The Marvel of Meghalaya: Mawlynnong

In the abode of clouds, Meghalaya, nests the cleanest village of Asia called Mawlynnong, a model in itself. Visiting this marvel of North East is one of the most exhilarating experiences one can undertake.

As soon as I boarded the cab from Shillong airport to Mawlynnong village, I felt as if being transported to a different world. Coming from the smog filled mornings of Delhi, I felt as if I was in heaven with the sky stunningly clean above me. There was no trace of dust in the air. My flight landed at 9:30 am in the morning and a spell of rain had just washed the lush landscapes, making them even brighter and alluring. The surreal beauty of the place was just starting to dawn on me.

I felt even more welcome when the pure golden sunlight filtered through my car window panes. It was like clouds withdrawing to open the curtains for the sun to shine through. As the car started traversing the bends of Khasi hills, I could no longer afford to stay sleepy. Having woken up quite early to catch the morning flight, my eyes were still wide open by the lush flora on offer. True to its name Meghalaya, the clouds were hovering and floating in the valley. It was like a painting was unfolding live before me.

Little did I know what awaited me in Mawlynnong was even more heavenly. After a picturesque drive of two-and-half hours, I was finally making my way into Mawlynnong. As the saying goes, all good things come with a price tag attached;  one must pay Rs 50 to enter this tiny hamlet of 100 houses, each neatly tucked in a clean nook in this cleanest village of Asia.

The spic and span village was like a museum. I felt as if I was standing in a very exotic location. Mawlynnong turned out to be truly unique.

Starting young
Cleanliness is a way of life here and the responsibility is as much on young shoulders as on the adults. I was astonished to see young children getting up in the morning to broom the alleys and their school yard. The children had been entrusted with cleaning the roads and compounds of the houses everywhere I looked.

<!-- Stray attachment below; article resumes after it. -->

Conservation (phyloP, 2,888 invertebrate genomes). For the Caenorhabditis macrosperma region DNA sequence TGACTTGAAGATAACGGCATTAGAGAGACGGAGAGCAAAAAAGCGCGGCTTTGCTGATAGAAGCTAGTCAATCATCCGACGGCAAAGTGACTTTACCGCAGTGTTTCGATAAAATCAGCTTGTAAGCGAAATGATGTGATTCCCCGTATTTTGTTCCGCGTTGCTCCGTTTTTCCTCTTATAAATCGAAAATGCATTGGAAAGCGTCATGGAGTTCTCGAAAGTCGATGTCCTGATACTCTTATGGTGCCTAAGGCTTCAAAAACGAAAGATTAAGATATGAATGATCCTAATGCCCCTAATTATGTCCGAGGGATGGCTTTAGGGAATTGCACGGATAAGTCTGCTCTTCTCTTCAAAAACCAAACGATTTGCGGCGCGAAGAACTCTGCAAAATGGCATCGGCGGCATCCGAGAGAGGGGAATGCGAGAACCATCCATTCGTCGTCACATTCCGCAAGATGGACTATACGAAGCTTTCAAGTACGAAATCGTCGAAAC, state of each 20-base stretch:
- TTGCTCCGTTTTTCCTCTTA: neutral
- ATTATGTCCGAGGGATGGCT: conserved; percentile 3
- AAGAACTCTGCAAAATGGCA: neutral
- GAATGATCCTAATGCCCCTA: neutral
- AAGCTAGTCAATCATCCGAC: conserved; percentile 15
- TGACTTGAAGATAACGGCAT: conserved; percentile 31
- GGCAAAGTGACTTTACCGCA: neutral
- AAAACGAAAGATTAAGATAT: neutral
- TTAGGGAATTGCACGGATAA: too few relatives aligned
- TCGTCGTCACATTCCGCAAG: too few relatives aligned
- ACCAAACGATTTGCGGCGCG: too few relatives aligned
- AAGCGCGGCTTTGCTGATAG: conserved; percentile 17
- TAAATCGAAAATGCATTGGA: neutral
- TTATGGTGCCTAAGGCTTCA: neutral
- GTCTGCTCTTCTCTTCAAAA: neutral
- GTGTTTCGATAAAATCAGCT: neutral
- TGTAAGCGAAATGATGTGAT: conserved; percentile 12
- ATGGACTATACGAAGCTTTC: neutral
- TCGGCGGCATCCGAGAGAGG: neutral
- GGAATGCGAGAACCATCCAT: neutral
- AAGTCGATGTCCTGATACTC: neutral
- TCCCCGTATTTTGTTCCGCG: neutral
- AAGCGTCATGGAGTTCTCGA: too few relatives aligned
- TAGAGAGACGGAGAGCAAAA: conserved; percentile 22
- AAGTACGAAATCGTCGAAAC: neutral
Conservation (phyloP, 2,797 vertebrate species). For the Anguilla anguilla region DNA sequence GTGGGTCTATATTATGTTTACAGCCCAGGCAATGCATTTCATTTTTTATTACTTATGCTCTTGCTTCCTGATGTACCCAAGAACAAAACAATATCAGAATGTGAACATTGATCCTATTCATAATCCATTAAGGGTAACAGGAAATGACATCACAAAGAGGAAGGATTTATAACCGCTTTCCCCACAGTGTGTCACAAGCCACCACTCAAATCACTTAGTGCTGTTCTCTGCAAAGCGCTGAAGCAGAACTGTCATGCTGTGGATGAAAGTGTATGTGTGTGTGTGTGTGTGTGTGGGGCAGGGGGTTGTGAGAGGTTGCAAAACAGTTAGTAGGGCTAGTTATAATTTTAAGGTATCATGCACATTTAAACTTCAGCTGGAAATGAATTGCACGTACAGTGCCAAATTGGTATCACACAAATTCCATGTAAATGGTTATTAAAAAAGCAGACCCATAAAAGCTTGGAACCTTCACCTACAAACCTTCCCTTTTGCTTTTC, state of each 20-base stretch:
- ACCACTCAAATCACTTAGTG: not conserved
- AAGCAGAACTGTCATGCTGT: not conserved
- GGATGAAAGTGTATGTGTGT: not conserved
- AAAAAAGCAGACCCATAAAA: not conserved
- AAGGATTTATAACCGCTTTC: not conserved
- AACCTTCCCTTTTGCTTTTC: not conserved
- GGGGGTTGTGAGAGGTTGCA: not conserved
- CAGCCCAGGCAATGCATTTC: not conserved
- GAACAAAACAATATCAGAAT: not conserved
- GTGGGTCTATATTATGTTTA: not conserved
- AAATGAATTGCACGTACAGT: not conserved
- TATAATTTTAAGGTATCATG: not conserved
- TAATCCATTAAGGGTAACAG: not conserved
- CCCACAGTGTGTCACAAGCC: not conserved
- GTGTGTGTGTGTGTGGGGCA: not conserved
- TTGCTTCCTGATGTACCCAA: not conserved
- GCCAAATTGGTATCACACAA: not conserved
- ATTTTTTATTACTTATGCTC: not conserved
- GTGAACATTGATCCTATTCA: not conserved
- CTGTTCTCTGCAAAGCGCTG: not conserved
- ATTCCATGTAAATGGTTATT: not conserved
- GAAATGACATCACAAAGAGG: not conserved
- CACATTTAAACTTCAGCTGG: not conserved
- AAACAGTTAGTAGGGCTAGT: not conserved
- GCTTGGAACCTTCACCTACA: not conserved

Immaculately clean surroundings made me connect with this place instantly. The completely litter free, clean cemented roads lead to sprawling wooden houses. Each house was different from the other yet there was some uniformity – in the form of glass windows and a cutesy, conical, bamboo dustbin placed outside the boundary of each house. Every house also had a bamboo and shrub fencing instead of brick-and-mortar boundaries.

Savouring local cuisine
As I stood fixated admiring the beauty, cleanliness and natural oneness of one such house, the gracious owners came out only to insist I come inside. I was more than thrilled to be visiting a house in Mawlynnong, but their warm hospitality bowled me over. Before I could even settle down properly and exchange notes with them on Meghalaya and Mawlynnong, I was served Jadoh, the popular street food of Meghalaya, with rich flavours of red rice cooked along with meat, chopped vegetables, pork and aromatic spices. As I am a huge Biryani lover, Jadoh won my heart for being totally drool-worthy.

There are many homestays and simple restaurants in Mawlynnong that one can try. These places serve food using organically grown vegetables and meat from home bred poultry. Indeed, you will be spoilt for choice in Meghalayan food while staying in the cleanest village of Asia. You can savour typical pork with bell peppers and greens, freshly-cut and smoked banana-flower and a delightful mesh of fermented soybeans, bamboo leaves and local spices popularly known as Tungrymbai amongst others.

The wondrous living root bridge

As I was almost about to doze off after this scrumptious meal, my utterly gentle hosts suggested me to visit the living root bridge about a km from Riwai. Meghalaya is increasingly gaining popularity as a destination for many due to these living root bridges. The Khasi and Jaintia tribes make these living root bridges from the aerial roots of the rubber fig tree. These roots get strengthened as they age, making the bridges even stronger. The thoughtful vision of ancestors to create these bridges out of natural resources made them absolute geniuses for building in this manner even before engineering or technology could reach there. These bridges truly portray the close relationship of the people of Meghalaya with their lush forests. Mawlynnong is indeed an example of giving due respect to nature and its treasures.

The people here value and maintain cleanliness with plastic being reused and recycled. One does not see any litter on the roads, with bamboo dustbins outside every house. Most importantly, people are naturally ingrained with a sense of cleanliness. Mawlynnong has also achieved 100% literacy rate. This place with a ‘mind’ of its own was declared the cleanest village in Asia in 2003 and the cleanest in India in 2005 by Discover India magazine.

After visiting the living roots bridge, I came back to Mawlynnong to spend the night at a comfortable and clean home stay. One can either simply head back to Shillong after spending a day in Mawlynnong or decide to stay back. I preferred to stay back since I wanted to experience a morning in this clean, serene village of India.

To my delight, I woke up to a beautiful sunrise with abundant mist and coo-cooing of birds with a warm cup of organic green tea in my hand. It was truly a blissful experience, soaking in the divine beauty of the place that Mawlynnong is – clean, green, and its people who know only one lifestyle, live clean and live close to nature!




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